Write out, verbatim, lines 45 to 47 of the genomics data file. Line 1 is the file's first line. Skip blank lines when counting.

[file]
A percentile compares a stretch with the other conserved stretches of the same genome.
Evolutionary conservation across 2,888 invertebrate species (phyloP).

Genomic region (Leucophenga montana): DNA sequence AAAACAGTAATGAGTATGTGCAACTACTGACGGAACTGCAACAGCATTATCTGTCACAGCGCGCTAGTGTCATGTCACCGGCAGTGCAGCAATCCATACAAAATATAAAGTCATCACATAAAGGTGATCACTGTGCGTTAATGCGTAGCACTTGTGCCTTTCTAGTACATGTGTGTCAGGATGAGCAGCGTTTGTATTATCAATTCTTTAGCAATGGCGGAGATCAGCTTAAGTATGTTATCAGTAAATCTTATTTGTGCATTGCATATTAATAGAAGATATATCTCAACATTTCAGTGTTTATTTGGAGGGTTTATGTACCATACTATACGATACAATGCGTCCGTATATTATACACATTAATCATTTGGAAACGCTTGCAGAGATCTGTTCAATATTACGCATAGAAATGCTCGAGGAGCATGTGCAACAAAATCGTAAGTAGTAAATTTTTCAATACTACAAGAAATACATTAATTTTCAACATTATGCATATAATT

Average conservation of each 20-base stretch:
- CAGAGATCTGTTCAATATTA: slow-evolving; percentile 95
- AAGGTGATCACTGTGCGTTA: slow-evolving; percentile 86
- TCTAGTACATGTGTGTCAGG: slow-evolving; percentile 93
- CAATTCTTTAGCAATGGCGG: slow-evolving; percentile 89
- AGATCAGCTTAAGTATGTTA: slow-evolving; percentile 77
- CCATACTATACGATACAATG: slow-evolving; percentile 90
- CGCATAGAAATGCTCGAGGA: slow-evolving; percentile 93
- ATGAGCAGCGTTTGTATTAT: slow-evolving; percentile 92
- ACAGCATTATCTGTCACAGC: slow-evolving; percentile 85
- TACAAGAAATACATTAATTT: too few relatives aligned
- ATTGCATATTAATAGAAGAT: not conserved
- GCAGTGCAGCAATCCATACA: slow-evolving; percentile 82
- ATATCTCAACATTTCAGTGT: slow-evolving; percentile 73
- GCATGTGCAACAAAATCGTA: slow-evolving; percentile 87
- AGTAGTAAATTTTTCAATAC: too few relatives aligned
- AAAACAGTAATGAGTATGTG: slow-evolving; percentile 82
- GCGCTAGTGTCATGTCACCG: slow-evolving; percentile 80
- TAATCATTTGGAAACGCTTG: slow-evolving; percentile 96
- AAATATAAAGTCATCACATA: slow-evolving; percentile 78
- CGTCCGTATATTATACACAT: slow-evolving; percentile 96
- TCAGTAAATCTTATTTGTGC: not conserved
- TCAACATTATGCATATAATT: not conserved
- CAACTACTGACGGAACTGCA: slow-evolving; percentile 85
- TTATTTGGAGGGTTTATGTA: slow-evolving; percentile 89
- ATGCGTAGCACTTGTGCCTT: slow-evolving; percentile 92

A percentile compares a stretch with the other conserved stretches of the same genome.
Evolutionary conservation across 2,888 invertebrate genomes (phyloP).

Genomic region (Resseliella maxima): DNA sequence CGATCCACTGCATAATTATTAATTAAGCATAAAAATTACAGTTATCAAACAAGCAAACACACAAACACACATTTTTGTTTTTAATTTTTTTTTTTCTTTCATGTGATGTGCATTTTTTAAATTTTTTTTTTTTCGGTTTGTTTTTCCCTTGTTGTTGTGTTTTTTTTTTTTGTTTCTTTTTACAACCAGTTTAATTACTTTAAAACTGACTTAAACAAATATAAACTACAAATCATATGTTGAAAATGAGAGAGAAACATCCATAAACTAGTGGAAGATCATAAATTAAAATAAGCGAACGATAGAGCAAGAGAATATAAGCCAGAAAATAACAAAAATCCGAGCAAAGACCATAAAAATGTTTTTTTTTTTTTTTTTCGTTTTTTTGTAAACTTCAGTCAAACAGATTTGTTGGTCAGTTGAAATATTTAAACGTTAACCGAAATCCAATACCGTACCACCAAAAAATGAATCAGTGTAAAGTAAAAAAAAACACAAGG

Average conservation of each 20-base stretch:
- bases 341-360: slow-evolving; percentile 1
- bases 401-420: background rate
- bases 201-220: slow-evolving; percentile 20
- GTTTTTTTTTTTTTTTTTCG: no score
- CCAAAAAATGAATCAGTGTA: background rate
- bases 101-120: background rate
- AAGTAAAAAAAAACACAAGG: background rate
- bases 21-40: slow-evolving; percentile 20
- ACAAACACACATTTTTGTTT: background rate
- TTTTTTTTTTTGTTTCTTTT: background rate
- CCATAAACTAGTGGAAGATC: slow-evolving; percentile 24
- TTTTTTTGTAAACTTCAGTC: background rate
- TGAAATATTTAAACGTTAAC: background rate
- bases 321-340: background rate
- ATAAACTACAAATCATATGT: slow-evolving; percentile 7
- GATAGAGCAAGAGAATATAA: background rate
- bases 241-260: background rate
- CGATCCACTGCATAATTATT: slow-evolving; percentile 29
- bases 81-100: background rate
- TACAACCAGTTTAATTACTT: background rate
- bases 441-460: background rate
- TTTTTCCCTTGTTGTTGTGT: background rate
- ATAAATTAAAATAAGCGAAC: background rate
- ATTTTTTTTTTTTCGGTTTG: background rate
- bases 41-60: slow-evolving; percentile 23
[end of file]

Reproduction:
- TTTTTTTGTAAACTTCAGTC: background rate
- TGAAATATTTAAACGTTAAC: background rate
- bases 321-340: background rate